Briefly put, the (Co-)end is the universal wedge of a diagram.

Why is it called (co-)end? What is it an "end" of? By the universal property, it is in some sense the "universal end/finish" of some diagram but the same can be said about (co-)limits, so that doesn't seem too convincing to me.

  • $\begingroup$ The earliest use of "(co)end" being used to describe this structure (that I can find) is Day–Kelly's Enriched functor categories. However, they don't give any justification for their terminology. $\endgroup$ – varkor Sep 15 '20 at 12:50
  • $\begingroup$ @varkor Interesting, thanks! According to arxiv.org/abs/1501.02503 (p. v-vi), they were introduced even earlier, namely in Yoneda's paper "Ext and exact sequences" in 1960. $\endgroup$ – Qi Zhu Sep 15 '20 at 12:54
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    $\begingroup$ I would venture that ends, being similar but distinct from limits, are called so because "end" and "limit" have similar but distinct meanings. $\endgroup$ – Zhen Lin Sep 15 '20 at 13:34

I have no proof this is the real reason, but I came to believe the name "end" arose to give a nod at "limit": very old notes (before Mac Lane there weren't real textbooks around..) call "root" what we today call "limit".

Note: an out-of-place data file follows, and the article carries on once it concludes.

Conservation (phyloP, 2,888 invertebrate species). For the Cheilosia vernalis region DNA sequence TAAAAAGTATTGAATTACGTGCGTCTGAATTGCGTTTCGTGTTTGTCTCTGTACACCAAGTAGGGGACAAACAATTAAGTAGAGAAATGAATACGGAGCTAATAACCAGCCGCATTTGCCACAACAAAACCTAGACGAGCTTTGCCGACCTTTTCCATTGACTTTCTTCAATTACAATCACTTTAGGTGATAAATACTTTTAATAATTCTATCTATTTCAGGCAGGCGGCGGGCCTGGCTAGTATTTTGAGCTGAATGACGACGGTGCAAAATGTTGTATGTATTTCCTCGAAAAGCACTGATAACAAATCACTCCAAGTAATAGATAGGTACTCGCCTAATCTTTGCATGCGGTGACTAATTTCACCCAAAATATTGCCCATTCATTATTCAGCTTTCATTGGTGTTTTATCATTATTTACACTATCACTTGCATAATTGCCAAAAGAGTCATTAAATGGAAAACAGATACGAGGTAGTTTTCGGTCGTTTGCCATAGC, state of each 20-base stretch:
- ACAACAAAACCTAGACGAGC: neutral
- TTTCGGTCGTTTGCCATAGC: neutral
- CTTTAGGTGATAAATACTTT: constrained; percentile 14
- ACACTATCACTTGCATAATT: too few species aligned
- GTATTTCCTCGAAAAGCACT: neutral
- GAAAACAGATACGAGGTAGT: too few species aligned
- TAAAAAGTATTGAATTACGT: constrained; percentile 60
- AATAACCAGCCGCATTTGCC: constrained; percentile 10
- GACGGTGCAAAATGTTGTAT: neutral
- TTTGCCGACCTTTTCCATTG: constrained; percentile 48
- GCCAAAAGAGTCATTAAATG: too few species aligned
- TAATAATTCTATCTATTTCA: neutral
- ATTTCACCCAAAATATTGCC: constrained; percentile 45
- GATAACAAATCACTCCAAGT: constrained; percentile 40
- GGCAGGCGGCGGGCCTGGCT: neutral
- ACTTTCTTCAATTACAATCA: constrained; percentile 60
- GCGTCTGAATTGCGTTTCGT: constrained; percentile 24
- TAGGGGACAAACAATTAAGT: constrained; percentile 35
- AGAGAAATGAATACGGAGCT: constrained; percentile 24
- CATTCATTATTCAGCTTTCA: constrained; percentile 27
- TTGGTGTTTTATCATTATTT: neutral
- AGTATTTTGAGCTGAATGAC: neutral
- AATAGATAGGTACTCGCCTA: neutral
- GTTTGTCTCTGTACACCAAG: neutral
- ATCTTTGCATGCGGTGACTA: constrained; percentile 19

For limits, the modern metaphor became a standard because it's more elegant and suggestive (I mean: root? Seriously?), and because "limits, when they exist, are unique" becomes a true statement in a category as well as in a Hausdorff space.

But! "Ends" have been a thing in general topology since Freudhental: https://en.wikipedia.org/wiki/End_(topology)

Given a topological space you can cook a functor ${\bf Top}_* \to\bf Set$ sending a space $X$ to its set of "ends", i.e. limits (in the categorical sense) of op-chains of $\pi_0$'s of complements of compact subsets of $X$ (whew, that was a nested definition).

Of course this begs a lot of questions (about the properties of that functor: coends have something to do with pi_0's, in the sense that the coend of $\hom_C$ is the $\pi_0$ of a certain arrow category of endomorphisms in $C$)! But most of all: how comes Freudhental defined something that is a functor (and not an easy one...), without having the word "functor" in mind?

  • $\begingroup$ Great to see an answer from you, thank you! So you're saying that because ends are similar to limits and there is even a topological notion of ends that is constructed via limits - people may have called it "end" inspired by these observations? About the last question: Isn't it rather simply because many (/most) nice constructions are functorial - and the same just turns out to be the case for topological ends? $\endgroup$ – Qi Zhu Sep 16 '20 at 11:42

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